Technical Paper

Aerodynamics Evaluation of Road Vehicles in Dynamic Maneuvering

A road vehicle’s cornering motion is known to be a compound motion composed mainly of forward, sideslip and yaw motions. But little is known about the aerodynamics of cornering because little study has been conducted in this field. By clarifying and understanding a vehicle’s aerodynamic characteristics during cornering, a vehicle’s maneuvering stability during high-speed driving can be aerodynamically improved. Therefore, in this study, the aerodynamic characteristics of a vehicle’s cornering motion, i.e. the compound motion of forward, sideslip and yaw motions, were investigated. We also considered proposing an aerodynamics evaluation method for vehicles in dynamic maneuvering. Firstly, we decomposed cornering motion into yaw and sideslip motions. Then, we assumed that the aerodynamic side force and yaw moment of a cornering motion could be expressed by superposing linear expressions of yaw motion parameters and those of sideslip motion parameters, respectively.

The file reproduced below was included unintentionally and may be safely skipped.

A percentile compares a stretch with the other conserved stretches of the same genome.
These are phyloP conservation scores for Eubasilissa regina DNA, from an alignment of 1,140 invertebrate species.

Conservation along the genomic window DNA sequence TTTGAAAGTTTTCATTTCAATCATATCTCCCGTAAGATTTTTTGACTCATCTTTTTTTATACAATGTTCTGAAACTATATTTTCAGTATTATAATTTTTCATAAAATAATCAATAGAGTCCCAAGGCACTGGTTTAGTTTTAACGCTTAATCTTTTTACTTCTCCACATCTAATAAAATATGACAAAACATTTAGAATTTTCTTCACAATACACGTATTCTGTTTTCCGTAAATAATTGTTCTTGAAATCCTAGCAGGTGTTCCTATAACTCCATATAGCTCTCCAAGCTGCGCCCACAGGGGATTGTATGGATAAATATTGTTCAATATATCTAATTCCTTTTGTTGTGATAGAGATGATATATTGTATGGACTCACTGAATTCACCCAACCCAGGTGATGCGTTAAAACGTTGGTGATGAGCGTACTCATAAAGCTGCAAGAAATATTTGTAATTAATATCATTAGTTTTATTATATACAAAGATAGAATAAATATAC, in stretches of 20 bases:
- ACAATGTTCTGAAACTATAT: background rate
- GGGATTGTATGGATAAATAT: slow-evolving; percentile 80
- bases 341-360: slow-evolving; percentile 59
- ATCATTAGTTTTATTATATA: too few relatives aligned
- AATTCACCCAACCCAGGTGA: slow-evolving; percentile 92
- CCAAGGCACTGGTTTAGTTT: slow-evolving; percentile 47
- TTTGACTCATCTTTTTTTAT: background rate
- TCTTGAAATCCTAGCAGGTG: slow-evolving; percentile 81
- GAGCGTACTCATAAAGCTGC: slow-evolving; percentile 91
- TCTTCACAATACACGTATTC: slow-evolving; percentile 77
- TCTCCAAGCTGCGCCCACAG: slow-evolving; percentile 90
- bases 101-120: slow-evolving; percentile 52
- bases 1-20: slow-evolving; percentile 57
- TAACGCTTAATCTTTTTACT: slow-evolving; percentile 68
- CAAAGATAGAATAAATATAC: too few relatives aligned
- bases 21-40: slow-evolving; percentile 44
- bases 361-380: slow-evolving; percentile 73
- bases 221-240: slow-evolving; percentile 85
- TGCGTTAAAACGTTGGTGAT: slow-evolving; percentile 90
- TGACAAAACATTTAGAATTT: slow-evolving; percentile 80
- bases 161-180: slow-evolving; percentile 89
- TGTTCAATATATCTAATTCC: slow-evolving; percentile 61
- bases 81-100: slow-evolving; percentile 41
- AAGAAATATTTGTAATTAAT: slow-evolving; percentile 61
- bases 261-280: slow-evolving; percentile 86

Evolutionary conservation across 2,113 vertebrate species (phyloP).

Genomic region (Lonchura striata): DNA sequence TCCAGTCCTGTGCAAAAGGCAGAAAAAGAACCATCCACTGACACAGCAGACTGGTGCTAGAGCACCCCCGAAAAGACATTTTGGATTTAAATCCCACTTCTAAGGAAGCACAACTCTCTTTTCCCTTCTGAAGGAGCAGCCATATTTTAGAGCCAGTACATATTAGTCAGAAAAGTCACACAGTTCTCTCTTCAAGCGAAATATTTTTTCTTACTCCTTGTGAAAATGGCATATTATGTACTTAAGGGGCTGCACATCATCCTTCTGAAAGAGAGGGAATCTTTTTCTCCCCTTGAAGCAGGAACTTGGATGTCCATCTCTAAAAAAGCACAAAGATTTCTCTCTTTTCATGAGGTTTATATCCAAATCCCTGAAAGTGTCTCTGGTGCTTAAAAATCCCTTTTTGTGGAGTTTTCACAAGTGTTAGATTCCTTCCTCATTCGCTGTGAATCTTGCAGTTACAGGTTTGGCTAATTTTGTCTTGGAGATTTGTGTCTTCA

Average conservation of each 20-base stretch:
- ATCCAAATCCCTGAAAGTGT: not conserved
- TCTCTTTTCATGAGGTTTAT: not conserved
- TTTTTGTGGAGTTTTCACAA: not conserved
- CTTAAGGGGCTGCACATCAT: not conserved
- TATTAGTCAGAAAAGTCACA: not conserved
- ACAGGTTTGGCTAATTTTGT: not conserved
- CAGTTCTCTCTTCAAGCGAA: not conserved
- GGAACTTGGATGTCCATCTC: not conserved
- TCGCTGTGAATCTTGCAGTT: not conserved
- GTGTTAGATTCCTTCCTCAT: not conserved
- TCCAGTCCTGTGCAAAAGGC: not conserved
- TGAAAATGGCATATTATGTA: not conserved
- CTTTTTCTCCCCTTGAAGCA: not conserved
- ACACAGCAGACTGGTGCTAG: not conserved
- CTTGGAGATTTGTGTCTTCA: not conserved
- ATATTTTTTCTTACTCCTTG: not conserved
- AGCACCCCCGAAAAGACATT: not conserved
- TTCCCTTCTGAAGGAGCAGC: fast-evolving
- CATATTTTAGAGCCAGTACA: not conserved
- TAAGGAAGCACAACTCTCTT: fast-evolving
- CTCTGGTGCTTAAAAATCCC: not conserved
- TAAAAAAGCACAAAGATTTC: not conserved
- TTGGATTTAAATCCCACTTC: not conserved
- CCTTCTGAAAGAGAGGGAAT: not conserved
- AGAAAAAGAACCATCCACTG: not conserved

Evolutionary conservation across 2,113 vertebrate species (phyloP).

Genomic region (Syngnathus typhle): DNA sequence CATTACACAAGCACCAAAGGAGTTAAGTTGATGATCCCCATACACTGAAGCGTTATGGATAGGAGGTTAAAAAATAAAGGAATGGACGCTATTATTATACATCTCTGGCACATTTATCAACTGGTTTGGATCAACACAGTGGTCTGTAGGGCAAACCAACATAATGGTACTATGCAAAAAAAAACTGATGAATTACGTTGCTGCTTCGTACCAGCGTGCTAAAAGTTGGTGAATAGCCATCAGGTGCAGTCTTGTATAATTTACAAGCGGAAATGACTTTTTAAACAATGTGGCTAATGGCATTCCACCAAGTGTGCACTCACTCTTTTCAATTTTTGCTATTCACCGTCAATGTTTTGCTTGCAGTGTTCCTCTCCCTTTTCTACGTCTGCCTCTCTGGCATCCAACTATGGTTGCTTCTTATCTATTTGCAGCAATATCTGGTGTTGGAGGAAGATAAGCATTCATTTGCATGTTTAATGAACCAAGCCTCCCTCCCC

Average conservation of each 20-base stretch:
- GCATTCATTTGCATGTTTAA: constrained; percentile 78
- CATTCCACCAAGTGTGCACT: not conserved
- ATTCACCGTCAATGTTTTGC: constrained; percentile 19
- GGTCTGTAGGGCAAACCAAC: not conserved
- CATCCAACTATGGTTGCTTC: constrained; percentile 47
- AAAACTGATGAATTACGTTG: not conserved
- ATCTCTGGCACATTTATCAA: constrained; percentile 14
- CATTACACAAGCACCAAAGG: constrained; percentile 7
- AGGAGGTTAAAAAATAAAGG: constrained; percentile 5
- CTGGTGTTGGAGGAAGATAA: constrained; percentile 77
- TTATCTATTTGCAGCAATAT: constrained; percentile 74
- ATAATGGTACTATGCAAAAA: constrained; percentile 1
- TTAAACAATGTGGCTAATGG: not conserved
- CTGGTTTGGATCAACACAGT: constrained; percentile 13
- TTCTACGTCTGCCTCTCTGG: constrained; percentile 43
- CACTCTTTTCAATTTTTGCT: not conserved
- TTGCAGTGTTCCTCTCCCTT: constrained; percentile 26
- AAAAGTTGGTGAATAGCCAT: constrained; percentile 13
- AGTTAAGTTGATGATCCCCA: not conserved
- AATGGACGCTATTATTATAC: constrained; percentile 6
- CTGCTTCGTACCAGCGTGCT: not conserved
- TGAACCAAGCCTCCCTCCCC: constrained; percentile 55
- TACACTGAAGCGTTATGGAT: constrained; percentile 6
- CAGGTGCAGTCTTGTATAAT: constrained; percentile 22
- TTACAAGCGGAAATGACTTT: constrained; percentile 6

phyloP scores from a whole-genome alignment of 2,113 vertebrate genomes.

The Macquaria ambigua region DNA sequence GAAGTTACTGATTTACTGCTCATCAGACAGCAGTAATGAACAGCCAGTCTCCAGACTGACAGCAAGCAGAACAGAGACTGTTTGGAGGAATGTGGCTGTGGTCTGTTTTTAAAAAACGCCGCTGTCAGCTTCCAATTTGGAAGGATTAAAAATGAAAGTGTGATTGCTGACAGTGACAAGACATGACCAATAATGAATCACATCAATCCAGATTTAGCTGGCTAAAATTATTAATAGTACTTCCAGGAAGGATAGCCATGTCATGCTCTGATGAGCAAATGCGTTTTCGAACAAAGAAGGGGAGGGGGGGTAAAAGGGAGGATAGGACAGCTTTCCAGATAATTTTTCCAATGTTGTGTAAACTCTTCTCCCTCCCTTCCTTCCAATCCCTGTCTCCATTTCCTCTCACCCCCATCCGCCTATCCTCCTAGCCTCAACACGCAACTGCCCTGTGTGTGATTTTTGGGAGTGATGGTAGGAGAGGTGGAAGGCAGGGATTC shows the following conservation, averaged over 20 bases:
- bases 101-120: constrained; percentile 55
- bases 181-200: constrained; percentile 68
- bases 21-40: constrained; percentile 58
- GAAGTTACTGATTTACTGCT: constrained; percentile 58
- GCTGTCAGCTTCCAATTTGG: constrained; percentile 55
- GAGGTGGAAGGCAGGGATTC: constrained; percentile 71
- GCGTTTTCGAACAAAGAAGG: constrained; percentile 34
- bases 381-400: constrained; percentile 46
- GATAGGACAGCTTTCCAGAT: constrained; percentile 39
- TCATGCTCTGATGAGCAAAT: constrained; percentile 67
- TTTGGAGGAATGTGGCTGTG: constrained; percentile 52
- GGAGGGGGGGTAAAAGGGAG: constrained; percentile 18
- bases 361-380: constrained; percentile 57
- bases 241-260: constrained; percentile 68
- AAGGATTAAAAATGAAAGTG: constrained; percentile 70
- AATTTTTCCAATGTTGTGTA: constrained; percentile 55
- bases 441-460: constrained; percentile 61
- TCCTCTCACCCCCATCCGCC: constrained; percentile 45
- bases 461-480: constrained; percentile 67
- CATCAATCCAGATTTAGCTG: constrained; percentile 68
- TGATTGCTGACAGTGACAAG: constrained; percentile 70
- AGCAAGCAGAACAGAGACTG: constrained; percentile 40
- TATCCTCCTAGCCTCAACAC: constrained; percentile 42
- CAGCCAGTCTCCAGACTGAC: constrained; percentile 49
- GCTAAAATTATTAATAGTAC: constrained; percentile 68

Technical Paper

Aerodynamic Pitching Stability of Sedan-Type Vehicles Influenced by Pillar-Shape Configurations

The present study investigated the aerodynamic pitching stability of sedan-type vehicles under the influence of A- and C-pillar geometrical configurations. The numerical method used for the investigation is based on the Large Eddy Simulation (LES) method. Whilst, the Arbitrary Lagrangian-Eulerian (ALE) method was employed to realize the prescribed pitching oscillation of vehicles during dynamic pitching and fluid flow coupled simulations. The trailing vortices that shed from the A-pillar and C-pillar edges produced the opposite tendencies on how they affect the aerodynamic pitching stability of vehicles. In particular, the vortex shed from the A-pillar edge tended to enhance the pitching oscillation of vehicle, while the vortex shed from the C-pillar edge tended to suppress it. Hence, the vehicle with rounded A-pillar and angular C-pillar exhibited a higher aerodynamic damping than the vehicle with the opposite A- and C-pillars configurations.